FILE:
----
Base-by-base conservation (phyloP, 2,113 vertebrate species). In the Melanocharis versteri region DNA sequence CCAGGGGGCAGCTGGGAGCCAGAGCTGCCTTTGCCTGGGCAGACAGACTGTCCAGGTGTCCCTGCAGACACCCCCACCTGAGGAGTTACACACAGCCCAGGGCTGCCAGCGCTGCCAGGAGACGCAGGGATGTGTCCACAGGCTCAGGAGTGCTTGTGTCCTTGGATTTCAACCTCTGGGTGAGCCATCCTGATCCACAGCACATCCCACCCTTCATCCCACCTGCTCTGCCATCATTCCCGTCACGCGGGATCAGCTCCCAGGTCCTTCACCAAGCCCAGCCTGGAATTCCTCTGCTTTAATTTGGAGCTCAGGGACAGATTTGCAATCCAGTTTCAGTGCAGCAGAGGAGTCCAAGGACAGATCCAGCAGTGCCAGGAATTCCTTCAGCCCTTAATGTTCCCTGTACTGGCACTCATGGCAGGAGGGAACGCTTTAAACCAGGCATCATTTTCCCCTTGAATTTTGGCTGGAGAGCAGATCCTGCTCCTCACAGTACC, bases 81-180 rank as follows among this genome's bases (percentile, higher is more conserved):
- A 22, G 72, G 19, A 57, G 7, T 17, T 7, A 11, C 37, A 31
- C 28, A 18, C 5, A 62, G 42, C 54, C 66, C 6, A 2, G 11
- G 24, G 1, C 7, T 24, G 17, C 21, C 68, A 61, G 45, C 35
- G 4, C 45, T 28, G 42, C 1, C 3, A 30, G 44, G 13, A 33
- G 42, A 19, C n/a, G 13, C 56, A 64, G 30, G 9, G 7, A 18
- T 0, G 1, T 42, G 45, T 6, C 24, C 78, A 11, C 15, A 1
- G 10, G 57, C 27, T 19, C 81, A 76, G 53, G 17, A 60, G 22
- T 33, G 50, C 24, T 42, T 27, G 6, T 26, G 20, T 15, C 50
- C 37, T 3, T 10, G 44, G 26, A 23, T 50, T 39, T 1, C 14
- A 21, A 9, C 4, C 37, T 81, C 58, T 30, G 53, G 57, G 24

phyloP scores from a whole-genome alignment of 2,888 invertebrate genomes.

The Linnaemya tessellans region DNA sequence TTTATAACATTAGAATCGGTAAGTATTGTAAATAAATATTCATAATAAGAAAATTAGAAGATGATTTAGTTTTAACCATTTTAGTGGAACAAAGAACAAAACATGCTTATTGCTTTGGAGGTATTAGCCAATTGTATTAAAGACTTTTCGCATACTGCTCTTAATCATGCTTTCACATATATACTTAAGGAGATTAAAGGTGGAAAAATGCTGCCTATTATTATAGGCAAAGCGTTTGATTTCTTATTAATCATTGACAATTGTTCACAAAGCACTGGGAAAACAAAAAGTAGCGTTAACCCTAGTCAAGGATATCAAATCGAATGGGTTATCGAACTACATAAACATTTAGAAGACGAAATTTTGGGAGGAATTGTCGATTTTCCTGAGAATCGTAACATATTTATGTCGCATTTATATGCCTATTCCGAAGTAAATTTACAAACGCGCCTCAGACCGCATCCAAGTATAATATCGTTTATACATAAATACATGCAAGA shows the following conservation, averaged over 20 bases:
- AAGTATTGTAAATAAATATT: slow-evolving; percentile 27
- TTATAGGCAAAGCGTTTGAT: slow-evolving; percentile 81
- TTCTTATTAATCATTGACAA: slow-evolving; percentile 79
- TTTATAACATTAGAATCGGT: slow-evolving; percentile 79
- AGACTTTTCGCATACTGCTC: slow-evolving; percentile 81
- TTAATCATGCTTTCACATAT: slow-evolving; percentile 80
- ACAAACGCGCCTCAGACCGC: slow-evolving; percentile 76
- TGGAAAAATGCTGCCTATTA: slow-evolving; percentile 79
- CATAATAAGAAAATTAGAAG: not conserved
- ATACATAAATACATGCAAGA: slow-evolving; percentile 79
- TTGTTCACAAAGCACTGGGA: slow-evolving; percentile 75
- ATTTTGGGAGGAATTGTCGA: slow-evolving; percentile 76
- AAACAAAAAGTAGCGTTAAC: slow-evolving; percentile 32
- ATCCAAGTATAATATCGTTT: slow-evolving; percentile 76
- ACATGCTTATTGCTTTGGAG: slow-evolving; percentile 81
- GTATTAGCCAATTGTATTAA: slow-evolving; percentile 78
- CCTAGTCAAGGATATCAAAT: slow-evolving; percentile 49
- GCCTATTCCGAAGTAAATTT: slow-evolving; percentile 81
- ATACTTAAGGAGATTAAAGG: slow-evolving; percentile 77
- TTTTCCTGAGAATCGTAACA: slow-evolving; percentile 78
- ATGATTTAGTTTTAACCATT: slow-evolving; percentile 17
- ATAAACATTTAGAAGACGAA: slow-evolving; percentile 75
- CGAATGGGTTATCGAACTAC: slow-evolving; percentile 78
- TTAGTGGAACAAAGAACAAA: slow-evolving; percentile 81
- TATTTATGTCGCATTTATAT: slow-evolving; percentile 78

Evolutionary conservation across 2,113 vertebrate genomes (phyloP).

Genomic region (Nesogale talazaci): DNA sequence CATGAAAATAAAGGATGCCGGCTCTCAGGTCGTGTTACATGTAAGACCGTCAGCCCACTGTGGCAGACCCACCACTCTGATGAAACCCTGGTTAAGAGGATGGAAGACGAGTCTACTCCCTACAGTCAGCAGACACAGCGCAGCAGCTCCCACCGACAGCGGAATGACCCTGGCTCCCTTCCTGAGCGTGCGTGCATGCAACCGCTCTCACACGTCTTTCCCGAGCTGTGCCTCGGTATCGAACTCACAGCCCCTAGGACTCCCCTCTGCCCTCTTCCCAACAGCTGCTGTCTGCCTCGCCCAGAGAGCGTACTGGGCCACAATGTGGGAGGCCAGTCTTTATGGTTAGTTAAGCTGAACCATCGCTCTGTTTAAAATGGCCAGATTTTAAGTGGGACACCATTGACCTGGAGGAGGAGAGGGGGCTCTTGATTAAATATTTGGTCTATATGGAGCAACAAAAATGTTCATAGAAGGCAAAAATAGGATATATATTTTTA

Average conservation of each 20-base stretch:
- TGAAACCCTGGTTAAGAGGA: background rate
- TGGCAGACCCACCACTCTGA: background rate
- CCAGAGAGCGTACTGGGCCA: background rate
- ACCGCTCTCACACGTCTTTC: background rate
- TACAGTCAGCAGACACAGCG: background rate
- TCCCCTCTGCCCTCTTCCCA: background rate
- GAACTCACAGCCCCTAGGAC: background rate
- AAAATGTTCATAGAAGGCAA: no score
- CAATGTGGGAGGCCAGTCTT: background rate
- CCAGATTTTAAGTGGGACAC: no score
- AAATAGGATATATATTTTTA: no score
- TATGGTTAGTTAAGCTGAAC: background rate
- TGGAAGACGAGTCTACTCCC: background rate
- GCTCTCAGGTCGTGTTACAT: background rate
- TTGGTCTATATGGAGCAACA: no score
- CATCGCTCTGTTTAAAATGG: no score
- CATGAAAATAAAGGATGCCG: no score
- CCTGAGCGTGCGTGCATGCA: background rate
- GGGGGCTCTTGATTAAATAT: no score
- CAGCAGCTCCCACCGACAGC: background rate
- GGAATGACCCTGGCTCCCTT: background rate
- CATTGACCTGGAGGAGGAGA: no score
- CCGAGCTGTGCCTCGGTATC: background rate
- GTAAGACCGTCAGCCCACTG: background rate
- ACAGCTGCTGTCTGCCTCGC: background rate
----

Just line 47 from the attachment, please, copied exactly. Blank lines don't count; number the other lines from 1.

- TCCCCTCTGCCCTCTTCCCA: background rate